Undergraduate and graduate student members of the MIT Science Policy Initiative (SPI) traveled to Washington, D.C., recently to speak with members of Congress about the need for continued federal funding of science and technology R&D in fiscal year 2013 and the need to avoid the automatic cuts by sequestration from the Budget Control Act of 2011.
As the bipartisan Joint Select Committee on Deficit Reduction, the “super committee” created in the Budget Control Act, failed to reach an agreement on the federal budget by Thanksgiving last November, an automatic $1.2 trillion cut of discretionary spending, referred to as sequestration, will become law on Jan. 1, 2013, causing an 8 to 12 percent cut in federal funds for science and technology R&D.
Nineteen students from SPI joined more than 200 scientists, engineers and business leaders who made visits to Capitol Hill as part of the 17th “Congressional Visits Day,” an annual event sponsored by the Science-Engineering-Technology Work Group on April 24-25. The Science-Engineering-Technology Work Group is an information network comprising professional, scientific and engineering societies, institutions of higher learning and trade associations. The sponsors represent more than 1 million researchers and professions in science and engineering.
While visiting congressional offices, SPI members discussed the importance of the nation’s investment in science, engineering and technology to promoting long-term innovation and prosperity. Most importantly, they provided a constituent’s perspective on the local and national impact of these programs and their significance to students and researchers working on federally funded research projects.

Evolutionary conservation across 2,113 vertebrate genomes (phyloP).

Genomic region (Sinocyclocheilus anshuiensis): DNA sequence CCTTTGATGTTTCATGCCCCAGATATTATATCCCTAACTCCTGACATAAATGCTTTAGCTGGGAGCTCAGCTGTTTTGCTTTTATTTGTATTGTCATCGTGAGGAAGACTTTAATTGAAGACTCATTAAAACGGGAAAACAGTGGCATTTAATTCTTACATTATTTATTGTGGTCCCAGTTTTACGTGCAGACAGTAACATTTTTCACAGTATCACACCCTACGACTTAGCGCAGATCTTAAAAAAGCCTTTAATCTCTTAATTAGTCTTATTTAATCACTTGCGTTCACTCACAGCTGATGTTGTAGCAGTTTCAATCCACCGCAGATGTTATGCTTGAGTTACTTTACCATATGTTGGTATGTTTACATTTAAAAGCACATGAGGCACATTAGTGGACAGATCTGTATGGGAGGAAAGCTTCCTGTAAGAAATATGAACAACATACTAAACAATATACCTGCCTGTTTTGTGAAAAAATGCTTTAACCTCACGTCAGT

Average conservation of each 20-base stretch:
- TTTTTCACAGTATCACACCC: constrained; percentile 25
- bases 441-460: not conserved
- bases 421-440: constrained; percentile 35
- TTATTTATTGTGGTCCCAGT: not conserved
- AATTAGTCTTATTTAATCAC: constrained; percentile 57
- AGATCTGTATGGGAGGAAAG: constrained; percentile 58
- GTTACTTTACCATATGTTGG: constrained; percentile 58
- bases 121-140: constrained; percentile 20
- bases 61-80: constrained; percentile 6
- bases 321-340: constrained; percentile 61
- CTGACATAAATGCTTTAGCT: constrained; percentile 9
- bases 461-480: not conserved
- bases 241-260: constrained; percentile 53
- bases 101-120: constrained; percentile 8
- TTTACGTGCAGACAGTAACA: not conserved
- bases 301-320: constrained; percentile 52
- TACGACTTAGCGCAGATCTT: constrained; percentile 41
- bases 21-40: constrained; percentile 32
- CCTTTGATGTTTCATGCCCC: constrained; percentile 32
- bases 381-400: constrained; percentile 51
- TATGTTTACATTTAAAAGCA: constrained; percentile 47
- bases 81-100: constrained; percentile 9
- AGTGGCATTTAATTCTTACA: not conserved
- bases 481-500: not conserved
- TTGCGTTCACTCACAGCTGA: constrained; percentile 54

More than 60 percent of all industrial innovation and growth in the United States since World War II can be attributed to scientific and technological innovation and publically funded R&D has been the vital foundation of this progress. Achievements from federally funded science, engineering and technology include global environmental monitoring, lasers, liquid crystal displays, and the Internet.
Over the past 40 years, the United States investment in science and technology R&D has steadily decreased. This has prompted fears that the United States is losing its competitive advantage. As journalist George Will put it, “America has been consuming its seed corn: From 1970 to 1995, federal support for research in the physical sciences, as a fraction of gross domestic product, declined 54 percent; in engineering 51 percent.” SPI’s meeting with members of Congress is an effort to affect this trend.
One of the participants and organizers of CVD, Patrick Wen, a fifth-year graduate student in chemistry remarked that “Not only was Congressional Visits Day a great chance to advocate for federal science funding, but I learned how broad economic and fiscal concerns effect science funding and, just as importantly, I learned how to engage non-scientists about the importance of scientific research, including my own research.”
Highlights of the two-day event included a series of briefings and talks by members of Congress and executive branch officials including Kei Koizumi, director for federal R&D in the White House Office of Science and Technology Policy; and Matthew Hourihan, director of the American Association for the Advancement of Science's (AAAS) R&D Budget and Policy Program. Also present was a panel of congressional staffers: Dan Byers, staff director, Majority Subcommittee on Energy and Environment, House Science Space and Technology Committee; Dahlia Sokolov, staff director, Minority Subcommittee on Research and Science Education, House Science, Space and Technology Committee; Nate Engle, Office of Senate Majority Leader Reid.
SPI’s Sam Brinton shared with the audience at AAAS the accomplishments of Stand With Science, a movement started last fall by a group of MIT graduate students seeking to reach Congress, which has gone viral and now includes more than 10,000 graduate students across the nation.